In the Televisa-Casa Lamm deal, there is a something of a parallel with the past. For the chairwoman of his museum, the senior Azcarraga had chosen Paula Cussi, who eventually became his wife. Although her only professional experience had been in reading horoscopes on a Televisa variety show, over the years Ms. Cussi proved herself to be an astute museum manager. Now one of the directors of Casa Lamm is Germaine Gomez Haro, the wife of Alejandro Burillo Azcarraga, a cousin of the younger Azcarraga. Burillo is the vice chairman of Grupo Televisa. 

"I hope I can do half the job that Paula did,'' Ms. Gomez Haro said, acknowledging that she was part of a kind of succession. "She threw herself into it and made that museum out of her pure talent and with a lot of love. But we are facing different times.'' 

Her Casa Lamm role is not mere nepotism. The institute offers a master's degree in art history, one of the few genuinely professional programs in that field in Mexico, which has a vast artistic legacy but few scholars to study it. Among the credits of Casa Lamm's in-house art director, Elin Luque Agraz, is an intriguing exhibition she put together in 1996 of small paintings representing pledges by Mexican Catholics to their saints. It was shown, coincidentally, at the Cultural Center for Contemporary Art. 

"I don't think anyone doubts that we do a serious job,'' Ms. Gomez Haro said. 

Casa Lamm presented the only proposal to Televisa that did not involve breaking up the collection into separate parts. There is the contemporary art collection, with works by Mexicans like Sergio Hernandez, Maria Izquierdo and Francisco Toledo, as well as installations, video and other electronic pieces and more conventional canvases by artists like Jasper Johns, Sigmar Polke and Gerhard Richter. Among the unusual pieces are huge wall tapestries woven in a Mexican workshop from designs by Francesco Clemente and Ray Smith. Ms. Gomez Haro said many pieces in the collection had never been displayed in public.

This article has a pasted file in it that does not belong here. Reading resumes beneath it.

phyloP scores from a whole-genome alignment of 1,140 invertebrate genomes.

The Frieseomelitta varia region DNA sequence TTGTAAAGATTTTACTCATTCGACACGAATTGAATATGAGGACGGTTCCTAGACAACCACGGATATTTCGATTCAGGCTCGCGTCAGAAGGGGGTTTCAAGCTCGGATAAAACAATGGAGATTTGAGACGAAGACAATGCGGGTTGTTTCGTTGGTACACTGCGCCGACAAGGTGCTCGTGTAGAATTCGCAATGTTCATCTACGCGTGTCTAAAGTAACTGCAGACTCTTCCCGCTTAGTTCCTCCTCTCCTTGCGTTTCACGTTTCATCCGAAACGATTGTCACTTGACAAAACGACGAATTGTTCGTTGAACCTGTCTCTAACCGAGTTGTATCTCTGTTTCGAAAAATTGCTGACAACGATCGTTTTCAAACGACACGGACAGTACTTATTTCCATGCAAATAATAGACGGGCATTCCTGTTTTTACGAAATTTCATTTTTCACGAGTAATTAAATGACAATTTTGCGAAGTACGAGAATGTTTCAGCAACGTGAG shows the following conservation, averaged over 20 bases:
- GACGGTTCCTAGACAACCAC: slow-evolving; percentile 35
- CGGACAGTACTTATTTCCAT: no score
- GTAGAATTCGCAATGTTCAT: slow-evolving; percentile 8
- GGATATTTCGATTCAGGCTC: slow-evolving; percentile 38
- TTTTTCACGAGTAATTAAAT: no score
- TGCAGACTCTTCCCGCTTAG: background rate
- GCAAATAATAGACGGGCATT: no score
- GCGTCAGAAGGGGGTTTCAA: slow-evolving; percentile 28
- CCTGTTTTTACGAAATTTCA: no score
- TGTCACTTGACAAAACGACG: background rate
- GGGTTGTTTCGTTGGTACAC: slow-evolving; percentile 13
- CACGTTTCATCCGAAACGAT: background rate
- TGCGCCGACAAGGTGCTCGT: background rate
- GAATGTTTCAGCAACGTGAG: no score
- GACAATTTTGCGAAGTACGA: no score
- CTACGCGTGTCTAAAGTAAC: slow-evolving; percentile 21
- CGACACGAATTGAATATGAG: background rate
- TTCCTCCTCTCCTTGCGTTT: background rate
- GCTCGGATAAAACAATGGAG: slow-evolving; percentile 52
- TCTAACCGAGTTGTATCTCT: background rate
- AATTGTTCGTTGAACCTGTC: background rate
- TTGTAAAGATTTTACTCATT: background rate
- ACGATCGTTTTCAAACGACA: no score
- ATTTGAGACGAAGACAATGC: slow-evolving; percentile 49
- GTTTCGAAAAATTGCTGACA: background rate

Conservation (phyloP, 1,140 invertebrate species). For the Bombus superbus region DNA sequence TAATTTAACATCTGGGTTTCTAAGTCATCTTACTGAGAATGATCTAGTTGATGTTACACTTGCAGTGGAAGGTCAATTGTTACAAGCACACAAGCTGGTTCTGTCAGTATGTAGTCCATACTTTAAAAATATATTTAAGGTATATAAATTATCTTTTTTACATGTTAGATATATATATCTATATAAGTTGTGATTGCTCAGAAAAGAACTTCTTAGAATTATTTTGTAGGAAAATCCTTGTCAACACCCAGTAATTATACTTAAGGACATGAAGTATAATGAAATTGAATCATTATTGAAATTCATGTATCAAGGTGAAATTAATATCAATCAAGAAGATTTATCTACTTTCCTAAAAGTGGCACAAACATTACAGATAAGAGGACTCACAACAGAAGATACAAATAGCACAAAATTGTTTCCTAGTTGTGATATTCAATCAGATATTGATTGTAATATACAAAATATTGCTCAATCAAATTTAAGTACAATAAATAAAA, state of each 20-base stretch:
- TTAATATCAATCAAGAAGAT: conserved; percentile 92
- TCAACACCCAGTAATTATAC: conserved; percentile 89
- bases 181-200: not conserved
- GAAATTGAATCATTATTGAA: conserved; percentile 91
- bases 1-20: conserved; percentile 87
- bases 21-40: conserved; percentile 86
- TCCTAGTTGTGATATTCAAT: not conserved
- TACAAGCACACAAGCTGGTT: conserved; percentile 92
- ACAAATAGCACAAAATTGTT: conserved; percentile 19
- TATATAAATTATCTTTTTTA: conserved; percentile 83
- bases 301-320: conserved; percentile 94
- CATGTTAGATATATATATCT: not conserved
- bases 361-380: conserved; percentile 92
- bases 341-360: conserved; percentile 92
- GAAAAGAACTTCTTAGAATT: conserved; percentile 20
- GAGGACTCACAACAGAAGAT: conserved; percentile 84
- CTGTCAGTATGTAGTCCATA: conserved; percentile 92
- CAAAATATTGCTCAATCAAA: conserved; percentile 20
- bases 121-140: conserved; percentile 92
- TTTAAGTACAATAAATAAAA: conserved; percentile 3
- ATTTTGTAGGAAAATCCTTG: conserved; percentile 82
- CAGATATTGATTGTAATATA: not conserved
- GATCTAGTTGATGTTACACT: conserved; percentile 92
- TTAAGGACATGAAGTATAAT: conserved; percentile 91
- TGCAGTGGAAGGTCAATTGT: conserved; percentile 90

In the Alvarez Bravo collection are works from photographers like Guillermo Kahlo (Frida's father), Paul Strand and Tina Modotti. The photographs will come to reside in a new building that is going up at Casa Lamm, and Zamudio Taylor plans to digitalize them and put them online at a bilingual Web site. Casa Lamm will also house Televisa's 15,000-volume library on contemporary art. 

Casa Lamm has already arranged for two-year loans of modern art to the Carrillo Gil Museum in Mexico City and the Museum of Contemporary Art in Monterrey, Mexico. Casa Lamm will not charge fees for the loans in Mexico and does not expect to get caught up in the traditional competitive jostling among more established institutions. 

"We are not a museum, so we can actually work with museums,'' Zamudio Taylor said. 

Zamudio Taylor, who has been associated with museums in San Diego, Los Angeles and New York, said that his vision was to show the art Littman had assembled in order to enhance the glory of Mexico on walls in Latino communities across the United States. 

"The first generation had to achieve status,'' Zamudio Taylor said. "Ours has to balance intellectual rigor with creativity in finding ways to show the work. And figure out where the money's coming from.'' 

Last change: July 22, 1999